Information for module PLING103
This module is available for: The current academic year
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|Module code:||PLING103(Add to my personalised list)|
|Title:||Semantics and Pragmatics|
|Division:||Division of Psychology and Language Sciences|
|Module organiser:||Nathan Klinedinst|
|Organiser's location:||Room 115C, Chandler House|
|Available for students in Year(s):|
|Module outline:||The following topics will be covered: - Propositional logic (syntax, semantics, proofs) - Predicate logic (syntax, semantics, proofs) - Comparing logic to natural language - Lexical semantics and the nature of concepts - Formal theories of natural language semantics - Syntax-semantics interface - Semantics/pragmatics distinction - Explicit/implicit distinction - Linguistic underdeterminacy of speaker meaning - Kinds of context-sensitivity and pragmatic processes - Gricean pragmatics - Relevance-theoretic pragmatics - Semantics, pragmatics and cognitive modularity - Disambiguation and reference assignment - Non-literal language use (metaphor and irony) - Conversational implicature - Pragmatic inference and theory of mind|
|Module aims:||- To introduce basic concepts in the study of meaning in language - To introduce propositional and predicate logic and to draw out its relevance to the study of natural language semantics - To develop the idea that meaning in natural language can be given a formalised description. - To elucidate the two basic distinctions in linguistic communication: semantics/pragmatics; explicit/implicit utterance meaning - To explain the principles of Relevance Theory and the ways in which it differs from Gricean pragmatics - To achieve an appreciation of the full range of pragmatic processes (including disambiguation, reference assignment, non-literal interpretation, implicature)|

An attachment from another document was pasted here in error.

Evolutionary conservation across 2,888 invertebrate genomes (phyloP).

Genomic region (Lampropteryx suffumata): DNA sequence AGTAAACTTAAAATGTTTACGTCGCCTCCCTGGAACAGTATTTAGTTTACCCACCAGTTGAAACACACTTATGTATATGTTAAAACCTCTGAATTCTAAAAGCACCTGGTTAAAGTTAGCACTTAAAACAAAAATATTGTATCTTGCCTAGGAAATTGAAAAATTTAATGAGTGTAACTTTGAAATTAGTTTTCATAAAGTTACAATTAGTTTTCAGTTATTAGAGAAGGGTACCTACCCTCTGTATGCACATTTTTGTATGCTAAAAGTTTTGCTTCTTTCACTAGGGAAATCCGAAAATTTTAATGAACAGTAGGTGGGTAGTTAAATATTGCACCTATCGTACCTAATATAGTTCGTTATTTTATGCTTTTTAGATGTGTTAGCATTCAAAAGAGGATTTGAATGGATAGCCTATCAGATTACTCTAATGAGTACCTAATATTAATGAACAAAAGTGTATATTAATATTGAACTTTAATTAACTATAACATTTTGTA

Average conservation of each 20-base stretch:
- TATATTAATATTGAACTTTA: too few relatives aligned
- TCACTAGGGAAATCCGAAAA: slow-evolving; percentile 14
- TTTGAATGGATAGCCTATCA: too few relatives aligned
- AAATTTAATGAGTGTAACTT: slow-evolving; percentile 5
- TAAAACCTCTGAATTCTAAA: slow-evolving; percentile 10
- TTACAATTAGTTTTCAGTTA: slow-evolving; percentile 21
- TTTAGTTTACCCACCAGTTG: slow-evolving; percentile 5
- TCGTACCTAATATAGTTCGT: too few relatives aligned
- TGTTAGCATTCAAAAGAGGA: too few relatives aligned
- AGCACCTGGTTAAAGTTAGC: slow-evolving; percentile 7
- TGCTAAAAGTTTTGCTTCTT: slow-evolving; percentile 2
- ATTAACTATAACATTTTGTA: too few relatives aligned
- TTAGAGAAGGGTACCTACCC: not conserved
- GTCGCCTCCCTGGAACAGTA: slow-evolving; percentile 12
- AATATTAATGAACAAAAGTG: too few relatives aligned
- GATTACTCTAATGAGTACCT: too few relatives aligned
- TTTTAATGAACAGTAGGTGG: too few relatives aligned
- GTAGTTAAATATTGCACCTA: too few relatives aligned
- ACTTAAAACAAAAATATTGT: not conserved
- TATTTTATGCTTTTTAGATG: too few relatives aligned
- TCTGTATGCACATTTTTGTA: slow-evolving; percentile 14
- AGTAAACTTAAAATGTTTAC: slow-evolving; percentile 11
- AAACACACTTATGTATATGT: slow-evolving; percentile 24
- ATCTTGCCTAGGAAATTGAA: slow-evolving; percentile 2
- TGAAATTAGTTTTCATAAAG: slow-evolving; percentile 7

|Module objectives:||The intended learning outcomes are: - Understanding of the concepts and issues outlined in the aims of the module given above - An ability to provide translation of natural language into logical form - An ability to derive simple proofs in propositional and predicate logic - An ability to provide basic formal analysis of the compositional interpretation of natural language sentences - An ability to compare and assess different analytical and theoretical approaches to lexical meaning. - An ability to grasp and discuss the different possible interpretations of utterances in different contexts - An ability to compare and assess different theoretical approaches to semantic/pragmatic issues|
|Key skills provided by module:|
|Module assessment:||Coursework 20.00%.|
Departmental test one 40.00%.
Departmental test two 40.00%.
|Notes:||available as subsidiary course(numbers permitting); UCL students can register on Portico, intercollegiate students should contact firstname.lastname@example.org|
|Taking this module as an option?:||Available as an option module|
|Link to virtual learning environment(registered students only)||http://moodle.ucl.ac.uk/course/view.php?id=1955|
|Last updated:||2013-09-11 10:49:04 by|